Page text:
Note: I write the following from the perspective of an American traveler
There’s somewhat of an unspoken belief in the world of hardcore travelers that domestic travel isn’t “cool.” That when it comes to travel it’s more important to collect passport stamps than play the “how many states have you visited” game. I should know as I was one of those types for many years and am still in some ways. But as the saying goes, the older you get the wiser you get and I definitely feel this is applying more towards me now.
During my four years of college, I traveled to and lived in seven countries on three continents, five of them being “new” country visits. At that time, I had an insatiable urge for wanderlust. The farther the countries were from my native country of the United States, the better. The more exotic the country was, the better.
My freshman and senior years of college were the only two that I stayed the entire time actually “on campus.” You see, during both my sophomore and junior years, I was on campus for the fall semester, but then come December I packed up my dorm room and returned home because for the spring semester, I would be studying abroad, first in Costa Rica and then in Spain the following year. So by the time my senior year rolled around and it was devoid of any study abroad applications and subsequent preparation, I was in a bit of a shock. Like, how would I possibly spend ALL year on this boring campus? One where my passport was never needed. One where trying new foods, speaking new languages, and seeing incredible sights were not part of the plan?
Once I was back at school following the Christmas holidays, I was in full on travel planning mode. I just needed to go somewhere for my spring break. While I had desperately wanted to go abroad (preferably the European continent as college spring break in a beach resort didn’t appeal to me in the slightest), prices were somewhat high. So I turned my attentions to my homeland, but more specifically to somewhere I had never been. And that’s how New Orleans came about.
Visiting the state of Louisiana marked the first new state I had visited since I was a child. Growing up on the East Coast, I had checked off almost all of the Mid-Atlantic states but seeing as how huge the United States is, anything more than a 5-6 hour drive from Philadelphia just wasn’t done (my family was never the “drive for days” kind; we flew). I’m not going to lie, it was somewhat exciting to visit a new state in an area of the country that was so geographically and culturally diverse from where I had lived all my life. As special and neat as the city of New Orleans was, I also really loved the day trip a friend and I took to Oak Alley, one of the country’s most famous Antebellum plantation homes. Located along the banks of the Mississippi River, it was just the essence of Louisiana, eerily quiet, swamp land all about, and people who spoke English with a unique distinction (mixing of English and Acadian French).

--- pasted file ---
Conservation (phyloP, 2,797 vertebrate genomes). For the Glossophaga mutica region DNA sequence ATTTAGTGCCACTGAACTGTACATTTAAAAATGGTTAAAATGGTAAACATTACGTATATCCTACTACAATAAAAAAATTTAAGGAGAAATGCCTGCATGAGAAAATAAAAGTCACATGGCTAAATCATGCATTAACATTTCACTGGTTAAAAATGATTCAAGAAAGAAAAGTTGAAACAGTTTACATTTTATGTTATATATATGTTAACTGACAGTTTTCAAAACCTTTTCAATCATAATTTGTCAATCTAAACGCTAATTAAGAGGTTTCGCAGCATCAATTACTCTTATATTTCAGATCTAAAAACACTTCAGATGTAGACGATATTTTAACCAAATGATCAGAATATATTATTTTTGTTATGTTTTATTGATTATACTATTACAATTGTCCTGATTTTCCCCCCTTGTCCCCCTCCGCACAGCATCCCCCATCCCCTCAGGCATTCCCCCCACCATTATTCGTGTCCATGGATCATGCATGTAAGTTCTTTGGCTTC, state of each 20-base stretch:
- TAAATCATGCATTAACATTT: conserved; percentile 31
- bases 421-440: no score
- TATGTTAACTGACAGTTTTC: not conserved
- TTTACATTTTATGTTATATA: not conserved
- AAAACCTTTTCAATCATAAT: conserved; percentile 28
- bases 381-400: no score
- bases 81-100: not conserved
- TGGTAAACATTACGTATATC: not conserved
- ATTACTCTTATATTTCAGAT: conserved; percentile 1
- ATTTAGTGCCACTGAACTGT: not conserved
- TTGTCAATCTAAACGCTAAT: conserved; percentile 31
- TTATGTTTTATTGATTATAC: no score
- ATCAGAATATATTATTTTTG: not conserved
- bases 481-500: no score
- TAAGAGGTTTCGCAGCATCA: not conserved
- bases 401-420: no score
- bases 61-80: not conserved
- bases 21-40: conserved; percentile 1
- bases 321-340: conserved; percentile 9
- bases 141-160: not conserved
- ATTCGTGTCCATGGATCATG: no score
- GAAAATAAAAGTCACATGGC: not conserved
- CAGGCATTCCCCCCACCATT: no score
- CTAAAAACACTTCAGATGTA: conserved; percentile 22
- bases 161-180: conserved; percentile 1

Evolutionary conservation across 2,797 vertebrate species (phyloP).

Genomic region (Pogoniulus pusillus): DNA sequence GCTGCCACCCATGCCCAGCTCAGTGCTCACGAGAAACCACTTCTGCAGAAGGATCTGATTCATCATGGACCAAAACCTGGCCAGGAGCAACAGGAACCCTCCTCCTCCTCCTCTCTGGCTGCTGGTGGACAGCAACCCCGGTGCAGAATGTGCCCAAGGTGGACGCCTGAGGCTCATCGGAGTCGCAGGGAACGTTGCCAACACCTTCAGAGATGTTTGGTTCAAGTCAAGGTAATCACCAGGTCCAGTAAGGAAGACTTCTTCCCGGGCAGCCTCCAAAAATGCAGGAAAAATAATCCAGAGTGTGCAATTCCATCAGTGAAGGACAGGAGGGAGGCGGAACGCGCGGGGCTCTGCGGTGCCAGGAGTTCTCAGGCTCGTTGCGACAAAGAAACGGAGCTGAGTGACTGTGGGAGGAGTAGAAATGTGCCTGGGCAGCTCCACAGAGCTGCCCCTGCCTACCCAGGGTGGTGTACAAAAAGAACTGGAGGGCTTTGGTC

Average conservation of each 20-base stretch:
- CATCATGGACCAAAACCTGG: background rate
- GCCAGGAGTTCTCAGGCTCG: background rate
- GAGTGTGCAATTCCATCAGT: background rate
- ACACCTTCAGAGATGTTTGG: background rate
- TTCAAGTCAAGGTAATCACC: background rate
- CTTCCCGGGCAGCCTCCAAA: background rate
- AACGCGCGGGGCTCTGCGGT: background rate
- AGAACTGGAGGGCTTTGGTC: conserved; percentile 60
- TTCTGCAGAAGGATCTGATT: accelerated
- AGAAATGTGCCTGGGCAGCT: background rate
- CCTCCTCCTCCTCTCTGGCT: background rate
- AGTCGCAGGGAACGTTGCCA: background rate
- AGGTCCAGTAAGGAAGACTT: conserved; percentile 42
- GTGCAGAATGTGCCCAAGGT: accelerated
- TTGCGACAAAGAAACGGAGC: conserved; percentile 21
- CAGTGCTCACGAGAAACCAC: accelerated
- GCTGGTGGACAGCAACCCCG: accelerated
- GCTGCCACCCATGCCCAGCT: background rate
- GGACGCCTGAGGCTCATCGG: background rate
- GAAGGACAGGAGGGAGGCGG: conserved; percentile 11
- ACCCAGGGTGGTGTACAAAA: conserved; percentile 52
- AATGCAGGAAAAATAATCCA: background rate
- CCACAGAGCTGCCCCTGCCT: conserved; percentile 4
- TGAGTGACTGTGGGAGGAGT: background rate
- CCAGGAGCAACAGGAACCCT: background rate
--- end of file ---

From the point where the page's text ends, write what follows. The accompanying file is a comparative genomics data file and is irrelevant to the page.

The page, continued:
Since that visit to Louisiana in 2007, I have also visited seven new states, many of them hundreds of miles from my home base of Pittsburgh, all on separate trips. While obviously my to two trips to Hawaii were utterly fantastic (I traveled to a different island each time), I also greatly enjoyed the time I spent in Kentucky and North Carolina. Being a foodie, each of these two states offered incredible culinary explorations.
Now that I’m older, I know there’s nothing wrong with not “getting stamped” (well, I’ll still get mild twinges of sadness if a whole year goes by and my passport is never used but I’m learning to cope with it more). I’m lucky to be a citizen of a country that just has so much to offer, a country that with its varied and distinct regions, almost has a slew of mini countries within its borders.
I’ll be traveling to a brand new domestic destination in just a few weeks. It’s an area of the country I’ve never visited and I am beyond excited so stay tuned!
My three top domestic travel wishlist
- Visit Charleston, South Carolina and the nearby Lowcountry
- Visit San Francisco (I’ve been to how many great cities of the world but never here)
- Visit Yellowstone National Park (I’m just entranced with images I see of it)